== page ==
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Bamboo Airways Adds New Route Amid Shakeup

A Bamboo Airways A321neo aircraft (Photo: Tokimvuong [CC BY-SA 4.0 (https://creativecommons.org/licenses/by-sa/4.0)])

Bamboo Airways became the first Vietnam carrier to launch the flight operation to Chinese city of Lijiang, operating three charter flights a week from Hanoi to the Chinese tourist hotspot. The new flight could shorten the traveling time from four hours or above to two hours.

The airline said the new flight could meet travel demand and deepen the cooperation between the two countries in various fields. The charter flight could pave the way for launching other regular direct flights between Vietnam and China in the future. China was the second market of Vietnam’s tourism with over 700,000 arrivals in the first seven months of 2023.

Bamboo was the first private airline in the country. It was founded in 2017 and launched its operation in 2019. The airline was determined to expand its route map by launching its services to the U.K., Europe and Australia in the first phase. The senior management had high hopes for Bamboo, with the aim of owning a fleet of 100 aircraft by 2030 if conditions allow.

However, Bamboo missed the mark and experienced a severe turbulence in the recent months, reporting a loss of VND17.6 trillion dong ($747.8 million) for 2022.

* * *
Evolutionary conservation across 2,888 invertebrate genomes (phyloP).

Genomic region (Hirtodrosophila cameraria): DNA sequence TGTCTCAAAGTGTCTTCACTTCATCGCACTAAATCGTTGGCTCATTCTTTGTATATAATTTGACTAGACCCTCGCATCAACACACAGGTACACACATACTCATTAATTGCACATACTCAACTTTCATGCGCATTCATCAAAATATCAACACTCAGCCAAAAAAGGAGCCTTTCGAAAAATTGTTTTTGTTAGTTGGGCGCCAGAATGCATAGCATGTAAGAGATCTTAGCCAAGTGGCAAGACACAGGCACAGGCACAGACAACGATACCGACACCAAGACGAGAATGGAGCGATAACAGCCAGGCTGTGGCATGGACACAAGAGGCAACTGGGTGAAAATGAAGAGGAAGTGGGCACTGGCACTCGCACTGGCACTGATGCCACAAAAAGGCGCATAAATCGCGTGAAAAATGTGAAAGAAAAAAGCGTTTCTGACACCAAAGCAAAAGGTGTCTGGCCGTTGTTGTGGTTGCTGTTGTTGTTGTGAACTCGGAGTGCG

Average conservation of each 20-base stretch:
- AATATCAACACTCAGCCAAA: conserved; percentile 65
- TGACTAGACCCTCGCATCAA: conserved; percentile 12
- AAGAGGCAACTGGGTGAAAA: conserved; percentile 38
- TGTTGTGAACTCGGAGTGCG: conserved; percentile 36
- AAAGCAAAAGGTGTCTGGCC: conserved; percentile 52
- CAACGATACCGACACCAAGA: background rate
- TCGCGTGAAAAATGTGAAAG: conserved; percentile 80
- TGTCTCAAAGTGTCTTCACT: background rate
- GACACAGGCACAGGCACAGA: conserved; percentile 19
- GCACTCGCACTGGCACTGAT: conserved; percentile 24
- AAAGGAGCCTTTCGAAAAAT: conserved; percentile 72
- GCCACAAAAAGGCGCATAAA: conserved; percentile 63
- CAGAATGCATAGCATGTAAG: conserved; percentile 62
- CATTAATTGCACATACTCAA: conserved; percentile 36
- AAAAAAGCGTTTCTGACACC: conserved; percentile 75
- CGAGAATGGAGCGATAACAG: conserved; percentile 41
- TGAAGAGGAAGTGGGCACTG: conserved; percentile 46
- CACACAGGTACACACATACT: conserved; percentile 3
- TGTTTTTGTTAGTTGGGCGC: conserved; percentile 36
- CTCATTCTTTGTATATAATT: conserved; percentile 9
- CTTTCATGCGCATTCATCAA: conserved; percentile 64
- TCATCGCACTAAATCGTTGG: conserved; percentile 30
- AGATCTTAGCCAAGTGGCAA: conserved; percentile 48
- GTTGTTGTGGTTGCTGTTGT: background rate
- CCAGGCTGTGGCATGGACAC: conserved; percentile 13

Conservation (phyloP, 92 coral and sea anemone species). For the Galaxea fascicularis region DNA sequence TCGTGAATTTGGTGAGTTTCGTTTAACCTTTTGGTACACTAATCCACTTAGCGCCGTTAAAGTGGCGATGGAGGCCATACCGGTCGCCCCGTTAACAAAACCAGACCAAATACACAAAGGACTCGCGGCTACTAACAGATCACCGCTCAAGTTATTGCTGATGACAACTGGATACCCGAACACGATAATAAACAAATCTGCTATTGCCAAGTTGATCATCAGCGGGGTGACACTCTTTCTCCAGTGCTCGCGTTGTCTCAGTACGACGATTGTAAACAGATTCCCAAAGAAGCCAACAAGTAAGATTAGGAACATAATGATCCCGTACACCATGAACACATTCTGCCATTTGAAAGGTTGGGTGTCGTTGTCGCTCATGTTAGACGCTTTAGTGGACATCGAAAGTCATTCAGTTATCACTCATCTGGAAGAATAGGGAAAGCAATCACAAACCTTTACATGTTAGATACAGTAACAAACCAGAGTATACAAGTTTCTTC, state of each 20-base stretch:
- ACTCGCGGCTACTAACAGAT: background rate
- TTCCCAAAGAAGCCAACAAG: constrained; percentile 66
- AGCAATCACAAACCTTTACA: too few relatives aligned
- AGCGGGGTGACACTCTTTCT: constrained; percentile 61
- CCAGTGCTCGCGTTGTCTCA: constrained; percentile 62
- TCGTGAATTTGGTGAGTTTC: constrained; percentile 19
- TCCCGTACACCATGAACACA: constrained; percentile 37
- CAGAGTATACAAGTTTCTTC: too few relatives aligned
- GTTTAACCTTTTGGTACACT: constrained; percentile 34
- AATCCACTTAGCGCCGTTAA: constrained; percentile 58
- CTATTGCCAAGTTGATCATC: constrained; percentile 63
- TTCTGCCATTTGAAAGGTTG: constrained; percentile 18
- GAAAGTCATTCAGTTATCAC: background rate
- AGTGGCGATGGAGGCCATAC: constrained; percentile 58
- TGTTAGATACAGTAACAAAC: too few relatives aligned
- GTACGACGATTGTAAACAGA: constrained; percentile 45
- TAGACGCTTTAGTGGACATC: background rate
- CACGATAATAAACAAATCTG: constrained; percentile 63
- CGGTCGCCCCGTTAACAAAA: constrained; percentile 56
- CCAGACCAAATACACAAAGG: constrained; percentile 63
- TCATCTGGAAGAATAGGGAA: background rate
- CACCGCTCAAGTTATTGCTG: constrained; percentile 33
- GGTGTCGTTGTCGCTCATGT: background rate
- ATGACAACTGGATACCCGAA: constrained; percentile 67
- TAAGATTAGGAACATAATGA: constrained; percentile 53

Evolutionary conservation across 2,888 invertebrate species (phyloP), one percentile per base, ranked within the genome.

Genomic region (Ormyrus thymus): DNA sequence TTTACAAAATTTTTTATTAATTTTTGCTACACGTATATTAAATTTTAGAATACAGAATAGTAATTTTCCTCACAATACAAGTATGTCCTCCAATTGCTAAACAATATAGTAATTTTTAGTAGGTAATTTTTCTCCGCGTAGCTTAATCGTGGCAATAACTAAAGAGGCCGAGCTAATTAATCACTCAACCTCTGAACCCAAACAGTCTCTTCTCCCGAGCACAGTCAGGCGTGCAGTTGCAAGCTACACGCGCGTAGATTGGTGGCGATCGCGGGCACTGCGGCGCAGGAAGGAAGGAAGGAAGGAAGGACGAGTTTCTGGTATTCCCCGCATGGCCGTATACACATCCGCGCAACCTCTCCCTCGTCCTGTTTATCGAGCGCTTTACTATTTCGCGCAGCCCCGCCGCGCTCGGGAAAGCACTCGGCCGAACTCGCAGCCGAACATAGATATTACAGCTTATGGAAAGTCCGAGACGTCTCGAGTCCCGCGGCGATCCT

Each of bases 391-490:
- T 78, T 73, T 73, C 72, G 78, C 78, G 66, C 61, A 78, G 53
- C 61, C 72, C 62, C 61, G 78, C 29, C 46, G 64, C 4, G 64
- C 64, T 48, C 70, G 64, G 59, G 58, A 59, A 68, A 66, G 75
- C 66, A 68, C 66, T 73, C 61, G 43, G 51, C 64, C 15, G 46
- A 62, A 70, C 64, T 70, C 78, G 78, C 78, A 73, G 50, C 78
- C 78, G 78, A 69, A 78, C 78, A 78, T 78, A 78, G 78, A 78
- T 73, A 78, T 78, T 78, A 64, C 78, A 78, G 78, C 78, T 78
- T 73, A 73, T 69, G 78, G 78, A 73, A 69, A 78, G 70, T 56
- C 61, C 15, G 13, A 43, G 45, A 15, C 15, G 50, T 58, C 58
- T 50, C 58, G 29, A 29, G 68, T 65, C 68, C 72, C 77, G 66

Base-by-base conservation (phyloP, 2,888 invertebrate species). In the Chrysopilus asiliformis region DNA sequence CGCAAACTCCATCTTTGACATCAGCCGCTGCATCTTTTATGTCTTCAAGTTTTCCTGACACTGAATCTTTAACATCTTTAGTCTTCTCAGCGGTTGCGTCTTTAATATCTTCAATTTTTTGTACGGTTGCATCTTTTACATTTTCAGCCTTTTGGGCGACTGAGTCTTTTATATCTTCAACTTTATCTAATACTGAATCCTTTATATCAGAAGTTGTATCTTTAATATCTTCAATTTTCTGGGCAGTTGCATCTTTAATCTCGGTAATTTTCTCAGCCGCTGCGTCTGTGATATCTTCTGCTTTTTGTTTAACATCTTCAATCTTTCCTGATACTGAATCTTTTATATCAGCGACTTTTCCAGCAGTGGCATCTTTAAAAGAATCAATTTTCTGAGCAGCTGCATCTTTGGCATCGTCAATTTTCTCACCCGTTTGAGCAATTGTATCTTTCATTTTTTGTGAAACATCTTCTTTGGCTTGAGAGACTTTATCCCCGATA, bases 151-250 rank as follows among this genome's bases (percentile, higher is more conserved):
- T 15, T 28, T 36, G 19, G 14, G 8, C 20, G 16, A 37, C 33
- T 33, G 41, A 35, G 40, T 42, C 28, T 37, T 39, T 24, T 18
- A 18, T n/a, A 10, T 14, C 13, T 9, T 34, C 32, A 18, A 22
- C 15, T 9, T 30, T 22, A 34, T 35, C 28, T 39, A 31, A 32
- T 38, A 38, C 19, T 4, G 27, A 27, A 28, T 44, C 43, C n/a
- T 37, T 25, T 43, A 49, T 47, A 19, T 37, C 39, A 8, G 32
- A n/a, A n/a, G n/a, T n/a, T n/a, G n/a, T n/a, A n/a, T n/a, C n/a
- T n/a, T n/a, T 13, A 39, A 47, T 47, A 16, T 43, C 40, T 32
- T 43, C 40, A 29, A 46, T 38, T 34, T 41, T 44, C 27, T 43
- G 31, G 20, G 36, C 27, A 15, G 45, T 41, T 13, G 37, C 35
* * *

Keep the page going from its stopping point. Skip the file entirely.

Management Reshuffle

After weeks of announcing the financial report, Hideki Oshima, the chairman of the airline, and Nguyen Minh Hai, the CEO of the airline, and other two Board of Directors (BOD) have stepped down after only one month at the helm. Le Thai Sam and Nguyen Ngoc Trung were appointed to the new chairman and CEO respectively. Bamboo said the management shakeup is part of its ongoing restructuring plan.

In addition, Bamboo denied the rumor of bankruptcy, mentioning that it would maintain stable operation and implement drastic restructuring and reform initiatives. It doubled down on expanding the flight network and optimizing every resource, and the passengers could benefit from the restructuring.

The Civil Aviation Association (CAA) of Vietnam weighed in on the rumor and revealed that had not received the information and could not comment on the issue of which Vietnamese airlines go bankrupt.

“We understand that Vietnamese airlines face many post-pandemic difficulties just like other airlines in the world. Aviation authorities are always providing them with support,” Dinh Viet Thang, the director of CAA said.

But the “ongoing comprehensive restructuring progress” could leave some passengers behind. Earlier, the carrier announced that it would adjust the flight schedules and frequencies of some routes schedule from August, believing the plan could optimize resources allocation and improve operational efficiency.

The struggling airline apologized to the affected passengers but didn’t provide more details, emphasizing that it will continue operating its current fleet, including Boeing 787-9 Dreamliner, Airbus A320 family, and Embraer aircraft to serve the passengers.


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